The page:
Review

Sherlock Holmes: The Testament of Sherlock Holmes Review (PC)

Sometimes developers, publishers and so on do actually listen to criticism. Maybe not enough, but the very occasional moan or bleat of complaint filters through and strikes a chord, makes them realise the error of their ways and improves their next product in the process. Such is the case with Frogwares and their most recent Sherlock Holmes game, "The Testament of..."

Of course, they sometimes have a reason to be obstinate and ignore the unwashed and their journalistic mouthpieces, as criticism of adventure games and Frogwares’ in particular can often verge on the unfair. A lack of understanding of what companies with non-AAA budgets can and do try to achieve? Perhaps. An unwillingness to look beyond the freeware indies and the top tier big names? Arguably so.

"John, dinner's in the oven, XOXOXO Sherlock."


Whatever the rights and wrongs of modern adventure game critique, it’s completely fair to say Frogwares had to think hard about why their last Holmes game, featuring Jack the Ripper as the villain, was so terrible, a culmination of a slow decline in quality since the halcyon days of Silver Earring.

Thankfully, what they ended up producing is of a far greater quality than Ripper was, even if the sight of three ghastly and hideously voiced children struck a premature note of terror into your reporter’s heart. Again thankfully, these abominations only pop up on a few occasions, so generally you’ll be in Watson’s or Holmes’s shoes attempting to solve the mystery of, well, Holmes himself.

The story goes that Holmes is coming under fire from the media for apparently being complicit in various crimes, some original and some taken from the Conan Doyle stories themselves. Even Watson’s beginning to doubt his bosom buddy and things definitely build-up quite well to the big ‘twist’ towards the end.

Considering how mind-numbing Ripper was, the first of the series I failed to complete, large credit has to go to Frogwares for turning things around and creating a far more compelling puzzle adventure to play through. Locations are varied, the swapping between Holmes and Watson keeps things ticking over and there’s even a bit where you control faithful Toby the sniffer dog, though that goes on just a bit too long and isn’t executed as well as it could have been.

Nevertheless, there are significantly fewer occasions when you feel like you’re just doing pointless busywork in the place of puzzles or plot, one of the major flaws found in Ripper. There are even less annoying leaps of logic required to solve the puzzles than usual, though that’s not to say you won’t sometimes be scratching your head at just what you were meant to do.

Watson always fell for the old wood planks and rope trick.


Luckily, for reviewers who are pressed for time and the downright impatient, there’s a limited hotspot indicator that’ll nudge you in the right direction every so often. Press it (space) and it’ll highlight something to look at or interact with, though sometimes it just shows you the thing you already know is there. Still, good to know it’s there for when you’re out of ideas. There’s also a “skip this puzzle” option for when the brainteasers are too obtuse. Kind of defeats the point a bit, but better that than leave you stuck forever (or reaching for the walkthrough).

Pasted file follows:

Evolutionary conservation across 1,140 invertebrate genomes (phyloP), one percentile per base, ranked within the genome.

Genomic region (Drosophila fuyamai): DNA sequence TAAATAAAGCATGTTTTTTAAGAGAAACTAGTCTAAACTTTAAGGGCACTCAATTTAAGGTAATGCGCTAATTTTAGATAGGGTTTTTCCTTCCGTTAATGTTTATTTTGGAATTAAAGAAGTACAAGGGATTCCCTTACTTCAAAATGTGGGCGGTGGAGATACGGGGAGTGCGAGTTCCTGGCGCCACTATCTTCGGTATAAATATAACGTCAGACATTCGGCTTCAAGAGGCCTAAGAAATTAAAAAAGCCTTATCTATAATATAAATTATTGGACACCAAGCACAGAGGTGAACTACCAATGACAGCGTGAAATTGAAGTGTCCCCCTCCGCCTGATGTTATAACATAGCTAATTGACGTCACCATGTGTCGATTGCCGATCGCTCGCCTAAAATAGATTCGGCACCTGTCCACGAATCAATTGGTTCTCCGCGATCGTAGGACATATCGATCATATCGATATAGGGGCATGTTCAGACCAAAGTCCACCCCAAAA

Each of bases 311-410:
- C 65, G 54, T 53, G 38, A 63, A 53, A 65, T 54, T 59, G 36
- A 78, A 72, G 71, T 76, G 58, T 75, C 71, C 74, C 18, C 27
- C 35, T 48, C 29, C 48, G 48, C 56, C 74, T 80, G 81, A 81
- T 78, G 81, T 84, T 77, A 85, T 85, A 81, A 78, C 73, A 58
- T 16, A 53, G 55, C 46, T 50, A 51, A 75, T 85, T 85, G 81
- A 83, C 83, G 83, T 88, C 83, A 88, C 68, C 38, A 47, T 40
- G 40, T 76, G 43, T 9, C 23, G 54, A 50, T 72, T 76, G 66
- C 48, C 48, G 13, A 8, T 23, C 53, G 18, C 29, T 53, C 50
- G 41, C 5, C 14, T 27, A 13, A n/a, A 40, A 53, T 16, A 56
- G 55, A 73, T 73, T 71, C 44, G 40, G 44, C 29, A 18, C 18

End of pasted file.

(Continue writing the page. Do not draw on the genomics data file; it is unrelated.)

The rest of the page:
Perhaps the best thing about the game’s technical side is how you can switch between third, first and point-and-click viewpoints on the fly. It’s a brilliant idea and I can’t, off the top of my head, remember seeing it in any adventure ever before. If you’re in first person you can look everywhere, but that sometimes makes it easier to miss vital clues, so going back to a static point-and-click view narrows your search parameters a bit. Truly it’s a great addition and you’d like to think other adventure developers will take it up as an idea and keep using it.

Of course, it’s got its faults. While Frogwares have gone a long way to salvaging the series’ battered reputation, it can’t gloss over the sometimes comical voice acting, the sometimes utterly baffling logic puzzles (on the whole these are better done than in previous games) and some truly strange plot devices.

In the background, Matthew Kelly prepares to make a dash for freedom.


Without wanting to spoil things too much, questions have been raised about elements of the plot and how farfetched things can get. If you heard the words “magic mind control ink” or “Holmes’s grandchildren”, would you be nodding with approval or sadly shaking your head? If the latter, the game’s ending will be a mind-shattering experience, the very definition of a ‘WTF?’ moment. Seemingly random and pointless, it ties up one thing that didn’t need tieing up and only serves to leave the player with an overwhelming sense of “Eh? So... that’s it then?”.

So yeah, madness lies at the end, but the journey to said madness has, in series terms, been generally satisfying and compelling. Fans of the Frogwares titles will be satiated, even with the lack of Creepy Watson shadowing your every move. Inconsistencies and plot, er, ‘quirks’ aside, this is a pretty solid adventure with some neat ideas and a dog jumping onto a series of wooden pillars.

Top Gaming Moment: Using three viewpoints to complete a puzzle.

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Comments

By BoneArc (SI Elite) on Oct 12, 2012
BoneArc
is it me or does Watson look more like Watson than Sherlock Holmes does Sherlock Holmes. I love that mustache so much
By Chuilopo (SI Newbie) on Oct 16, 2012
Chuilopo
They are fictional characters, how do you know Sherlock Holmes look like?